Shadow boxing is just a term to describe a practice used by top salespeople, speakers, golfers as well as surgeons. Don’t just picture yourself doing the thing. Go through the motions as you picture it – and FEEL it.

You’ll learn this process at a much deeper level as you study the Zero Resistance Living System I have ready for you.

Use this course and change your mind, your emotional state and your destiny.


Matt Furey

Is Winning Important?

Wednesday, January 19th, 2011

I want to go on record as saying that in my forty years of involvement in sports and martial arts, I’ve had good coaches, incredible coaches and bad coaches.

I’ve been trained by Olympic and world champions, national champions, masters and grand masters.

But the very best coaches never emphasized winning as the only thing. But they sure as hell were disappointed when I didn’t win.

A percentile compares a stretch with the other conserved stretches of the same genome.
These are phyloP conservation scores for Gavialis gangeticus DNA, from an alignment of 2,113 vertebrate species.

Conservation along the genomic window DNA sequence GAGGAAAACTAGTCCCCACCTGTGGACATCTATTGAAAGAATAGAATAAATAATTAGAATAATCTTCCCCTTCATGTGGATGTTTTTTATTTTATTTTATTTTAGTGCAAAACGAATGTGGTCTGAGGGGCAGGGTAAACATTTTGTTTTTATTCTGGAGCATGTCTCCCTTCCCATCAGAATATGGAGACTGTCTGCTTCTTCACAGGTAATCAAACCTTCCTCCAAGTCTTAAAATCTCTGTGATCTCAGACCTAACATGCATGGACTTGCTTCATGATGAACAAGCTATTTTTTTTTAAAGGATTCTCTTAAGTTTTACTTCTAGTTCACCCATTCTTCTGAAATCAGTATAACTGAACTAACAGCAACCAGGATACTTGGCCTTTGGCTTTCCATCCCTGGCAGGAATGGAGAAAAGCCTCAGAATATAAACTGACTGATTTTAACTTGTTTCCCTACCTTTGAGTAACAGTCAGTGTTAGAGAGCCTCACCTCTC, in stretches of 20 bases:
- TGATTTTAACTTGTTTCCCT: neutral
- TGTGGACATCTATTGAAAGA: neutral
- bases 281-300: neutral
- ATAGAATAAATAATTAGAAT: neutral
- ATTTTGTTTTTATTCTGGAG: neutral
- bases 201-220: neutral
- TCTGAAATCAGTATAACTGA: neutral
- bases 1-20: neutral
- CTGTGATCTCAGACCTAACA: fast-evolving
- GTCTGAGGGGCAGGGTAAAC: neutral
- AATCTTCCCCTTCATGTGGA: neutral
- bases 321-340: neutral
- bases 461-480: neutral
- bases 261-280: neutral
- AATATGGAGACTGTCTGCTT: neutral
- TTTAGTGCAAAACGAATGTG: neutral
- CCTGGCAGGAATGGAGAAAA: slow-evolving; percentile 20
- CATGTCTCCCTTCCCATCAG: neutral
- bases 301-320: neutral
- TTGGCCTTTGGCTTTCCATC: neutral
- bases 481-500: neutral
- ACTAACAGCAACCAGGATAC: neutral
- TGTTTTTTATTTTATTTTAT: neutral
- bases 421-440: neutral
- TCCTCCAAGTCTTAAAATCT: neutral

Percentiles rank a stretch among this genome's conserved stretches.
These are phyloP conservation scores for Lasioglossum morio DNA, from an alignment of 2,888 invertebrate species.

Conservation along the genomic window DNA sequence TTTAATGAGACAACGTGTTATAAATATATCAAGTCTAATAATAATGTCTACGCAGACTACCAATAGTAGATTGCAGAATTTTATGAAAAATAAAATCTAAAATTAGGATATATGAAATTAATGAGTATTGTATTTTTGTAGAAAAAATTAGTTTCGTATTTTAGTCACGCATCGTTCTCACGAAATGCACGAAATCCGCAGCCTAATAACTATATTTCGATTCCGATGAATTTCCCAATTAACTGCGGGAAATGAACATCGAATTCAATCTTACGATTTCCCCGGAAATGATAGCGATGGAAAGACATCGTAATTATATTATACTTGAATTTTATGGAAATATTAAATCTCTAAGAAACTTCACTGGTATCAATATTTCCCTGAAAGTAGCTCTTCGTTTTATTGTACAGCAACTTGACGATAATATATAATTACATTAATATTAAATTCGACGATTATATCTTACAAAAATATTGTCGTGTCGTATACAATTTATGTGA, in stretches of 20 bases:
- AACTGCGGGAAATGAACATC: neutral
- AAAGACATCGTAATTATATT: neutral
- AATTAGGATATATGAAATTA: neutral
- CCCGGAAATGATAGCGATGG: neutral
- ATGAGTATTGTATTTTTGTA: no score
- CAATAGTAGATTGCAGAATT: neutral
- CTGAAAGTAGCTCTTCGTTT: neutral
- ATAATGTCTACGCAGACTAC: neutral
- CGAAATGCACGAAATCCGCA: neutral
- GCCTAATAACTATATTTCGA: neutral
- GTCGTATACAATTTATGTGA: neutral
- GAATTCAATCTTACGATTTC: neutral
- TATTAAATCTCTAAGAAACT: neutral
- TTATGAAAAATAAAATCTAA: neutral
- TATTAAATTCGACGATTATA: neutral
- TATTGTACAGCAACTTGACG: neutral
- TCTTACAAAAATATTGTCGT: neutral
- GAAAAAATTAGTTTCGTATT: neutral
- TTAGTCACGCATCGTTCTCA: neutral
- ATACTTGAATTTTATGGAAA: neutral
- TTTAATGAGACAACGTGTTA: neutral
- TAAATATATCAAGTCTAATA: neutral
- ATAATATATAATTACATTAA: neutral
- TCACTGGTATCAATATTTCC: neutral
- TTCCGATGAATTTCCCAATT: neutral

Some coaches handled failure poorly. And I did at times, as well.

The great coaches I’ve had though, taught me how to handle victory, which meant no resting on one’s laurels.

Yes, there have been moments when a coach said the wrong thing to me. Occasionally, they called me a name I didn’t like. But of all the things said to me that I didn’t like, two things stand out.

The first was when a coach called me “champ” before a tournament began. In almost every case when I was called “champ” before the competition had begun, I lost.

The second demotivator happened a second before I ran out on the mat to compete. The coach shook my hand, looked me in the eye and said, “Go out there and have fun.”

I did anything but have fun in the match I was told to have fun in. And this second situation leads me to an important point I would like to make today.

In youth sports today, many coaches are telling the athletes that they want them to have fun. And I agree with them. The saddest sight in sports is watching young kids pouting and crying over a game that won’t mean much a week from now.